So you read the story and decide it's gruesome and toss it aside. Or you read the story, read about the context of it, search out some references to and work about it in our tradition and what seems like an irrelevant story by bronze age goat herders gives us an insight into their values and the humanity we share with them and the people who read that story through the ages. And also, on a personal 

 

None of this is an argument for belief. But even in the goriest bits, because life is and has always had horribly gory bits, there is important stuff about us and those who came before us. It's why we still read Gilgamesh and Homer and Ovid. Why those are to be tackled while the Bible is dismissed is beyond me. I've often thought it would be fun to have a secular Bible study where we could explore it free of belief and faith.

 

And I may have gone waaaay beyond what you meant. :D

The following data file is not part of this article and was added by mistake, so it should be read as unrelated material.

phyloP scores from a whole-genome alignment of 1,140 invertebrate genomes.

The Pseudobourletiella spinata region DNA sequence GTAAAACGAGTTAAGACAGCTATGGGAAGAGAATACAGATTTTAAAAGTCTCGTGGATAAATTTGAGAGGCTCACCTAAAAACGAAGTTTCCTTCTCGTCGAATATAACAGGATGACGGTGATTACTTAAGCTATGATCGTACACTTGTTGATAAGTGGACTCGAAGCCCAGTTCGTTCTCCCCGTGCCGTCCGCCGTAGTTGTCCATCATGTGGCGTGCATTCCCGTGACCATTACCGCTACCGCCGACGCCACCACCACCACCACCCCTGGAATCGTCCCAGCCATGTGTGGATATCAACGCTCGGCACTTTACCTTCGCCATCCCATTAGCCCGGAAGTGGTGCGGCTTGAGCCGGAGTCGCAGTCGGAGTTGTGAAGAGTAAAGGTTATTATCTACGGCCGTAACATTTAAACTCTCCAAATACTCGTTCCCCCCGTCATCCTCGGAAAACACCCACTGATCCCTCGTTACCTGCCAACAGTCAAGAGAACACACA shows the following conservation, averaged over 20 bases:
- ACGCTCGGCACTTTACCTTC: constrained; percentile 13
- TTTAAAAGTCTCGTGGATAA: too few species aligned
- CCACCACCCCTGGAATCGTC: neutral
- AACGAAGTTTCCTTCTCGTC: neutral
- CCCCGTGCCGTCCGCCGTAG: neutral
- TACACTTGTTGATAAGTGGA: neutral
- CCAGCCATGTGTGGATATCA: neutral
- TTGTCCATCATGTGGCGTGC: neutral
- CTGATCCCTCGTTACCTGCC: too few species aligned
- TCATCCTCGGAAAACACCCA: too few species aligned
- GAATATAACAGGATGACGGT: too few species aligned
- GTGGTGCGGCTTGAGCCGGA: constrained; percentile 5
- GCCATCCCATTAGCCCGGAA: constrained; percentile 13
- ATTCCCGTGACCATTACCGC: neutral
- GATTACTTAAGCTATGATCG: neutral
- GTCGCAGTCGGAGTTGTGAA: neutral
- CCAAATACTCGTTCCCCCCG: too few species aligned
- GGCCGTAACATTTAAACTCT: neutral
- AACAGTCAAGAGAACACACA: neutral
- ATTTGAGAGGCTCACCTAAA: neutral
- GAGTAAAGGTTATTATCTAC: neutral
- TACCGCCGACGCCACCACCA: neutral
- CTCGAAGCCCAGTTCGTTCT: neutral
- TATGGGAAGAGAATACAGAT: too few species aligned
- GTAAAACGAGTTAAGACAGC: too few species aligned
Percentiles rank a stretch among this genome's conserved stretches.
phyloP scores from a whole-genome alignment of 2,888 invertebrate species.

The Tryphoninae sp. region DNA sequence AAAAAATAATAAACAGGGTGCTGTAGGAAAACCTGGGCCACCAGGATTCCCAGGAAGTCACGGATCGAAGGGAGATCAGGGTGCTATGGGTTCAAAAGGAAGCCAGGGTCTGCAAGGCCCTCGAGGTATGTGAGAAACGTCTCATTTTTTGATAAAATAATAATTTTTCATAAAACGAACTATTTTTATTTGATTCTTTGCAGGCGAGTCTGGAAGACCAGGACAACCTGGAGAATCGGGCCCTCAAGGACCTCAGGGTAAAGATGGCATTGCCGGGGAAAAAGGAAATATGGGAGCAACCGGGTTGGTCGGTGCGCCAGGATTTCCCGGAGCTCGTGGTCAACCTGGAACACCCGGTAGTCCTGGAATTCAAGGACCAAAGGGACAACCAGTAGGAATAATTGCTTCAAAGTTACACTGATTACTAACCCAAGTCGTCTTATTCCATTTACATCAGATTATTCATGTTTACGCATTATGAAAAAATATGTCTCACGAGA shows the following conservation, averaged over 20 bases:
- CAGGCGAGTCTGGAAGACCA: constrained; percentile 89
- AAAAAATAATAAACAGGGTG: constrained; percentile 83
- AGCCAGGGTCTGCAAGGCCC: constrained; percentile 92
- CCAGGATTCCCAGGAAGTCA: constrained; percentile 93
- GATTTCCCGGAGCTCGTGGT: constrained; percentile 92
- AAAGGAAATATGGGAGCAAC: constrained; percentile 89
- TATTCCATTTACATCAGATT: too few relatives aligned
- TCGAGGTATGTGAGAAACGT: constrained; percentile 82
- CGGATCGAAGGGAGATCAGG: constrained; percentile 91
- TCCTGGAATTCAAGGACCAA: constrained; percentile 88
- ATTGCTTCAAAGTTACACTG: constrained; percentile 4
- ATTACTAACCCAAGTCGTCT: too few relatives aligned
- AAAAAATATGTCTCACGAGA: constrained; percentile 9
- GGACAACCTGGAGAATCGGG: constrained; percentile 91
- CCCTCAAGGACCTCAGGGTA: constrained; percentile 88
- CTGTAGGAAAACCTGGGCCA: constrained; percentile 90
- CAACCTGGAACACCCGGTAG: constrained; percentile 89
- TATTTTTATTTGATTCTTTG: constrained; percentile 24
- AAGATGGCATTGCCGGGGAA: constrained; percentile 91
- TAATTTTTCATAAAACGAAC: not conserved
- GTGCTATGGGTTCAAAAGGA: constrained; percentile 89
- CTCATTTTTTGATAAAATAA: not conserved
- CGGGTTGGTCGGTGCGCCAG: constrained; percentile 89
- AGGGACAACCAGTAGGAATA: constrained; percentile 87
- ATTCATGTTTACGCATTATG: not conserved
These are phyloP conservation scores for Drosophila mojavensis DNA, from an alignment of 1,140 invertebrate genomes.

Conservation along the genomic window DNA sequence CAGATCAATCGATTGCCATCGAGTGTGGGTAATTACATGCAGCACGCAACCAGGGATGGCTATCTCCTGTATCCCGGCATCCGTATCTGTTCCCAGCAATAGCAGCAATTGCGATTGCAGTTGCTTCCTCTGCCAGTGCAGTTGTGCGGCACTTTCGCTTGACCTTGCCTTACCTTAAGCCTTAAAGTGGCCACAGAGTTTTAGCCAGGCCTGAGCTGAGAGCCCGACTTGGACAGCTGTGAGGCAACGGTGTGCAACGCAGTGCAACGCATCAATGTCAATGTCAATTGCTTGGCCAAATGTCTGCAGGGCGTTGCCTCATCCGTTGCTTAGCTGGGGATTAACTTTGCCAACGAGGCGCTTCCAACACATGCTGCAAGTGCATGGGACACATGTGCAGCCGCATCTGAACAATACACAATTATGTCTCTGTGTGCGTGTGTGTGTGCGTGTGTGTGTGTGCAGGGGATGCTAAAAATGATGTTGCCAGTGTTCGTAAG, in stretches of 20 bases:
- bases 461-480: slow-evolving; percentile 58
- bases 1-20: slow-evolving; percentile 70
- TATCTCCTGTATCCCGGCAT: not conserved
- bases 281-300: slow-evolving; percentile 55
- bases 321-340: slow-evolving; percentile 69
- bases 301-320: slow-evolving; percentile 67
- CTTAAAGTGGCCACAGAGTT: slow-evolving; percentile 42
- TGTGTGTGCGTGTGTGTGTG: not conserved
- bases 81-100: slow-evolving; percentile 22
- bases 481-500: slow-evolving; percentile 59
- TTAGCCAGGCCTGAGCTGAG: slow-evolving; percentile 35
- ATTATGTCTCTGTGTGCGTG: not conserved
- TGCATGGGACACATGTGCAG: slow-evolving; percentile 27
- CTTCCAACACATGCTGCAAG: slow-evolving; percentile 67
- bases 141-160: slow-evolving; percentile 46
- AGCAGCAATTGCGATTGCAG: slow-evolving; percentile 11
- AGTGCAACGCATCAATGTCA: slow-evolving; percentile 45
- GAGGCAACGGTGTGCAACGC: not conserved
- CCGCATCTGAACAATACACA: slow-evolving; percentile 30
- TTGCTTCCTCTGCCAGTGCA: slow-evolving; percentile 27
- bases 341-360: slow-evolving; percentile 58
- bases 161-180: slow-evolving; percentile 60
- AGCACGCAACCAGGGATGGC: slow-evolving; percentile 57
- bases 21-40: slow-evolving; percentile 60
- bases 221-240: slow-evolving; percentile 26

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Just wanted to let you know I'm praying for you.  It IS hard sometimes to maintain faith when reason tries to rally the forces and take over (there's a place for reason, I'm not say there isn't, but faith -- if one wants to maintain a Christian worldview -- is the foundation, not reason).  I don't have the answers for all the "But what abouts?"  I can't make the Christian faith a completely reasonable one.  I did just tell my husband yesterday that I'd recently read about the story of Abraham and Isaac that while it seems abhorrent if read by itself, if read within the culture it took place, it is much more merciful and loving (child sacrifice was practiced in other religions of the time; God -- in sparing Isaac -- was showing mercy and love).  Things like that help, but I'm not trying to figure all that out before I live a life of Christian faith.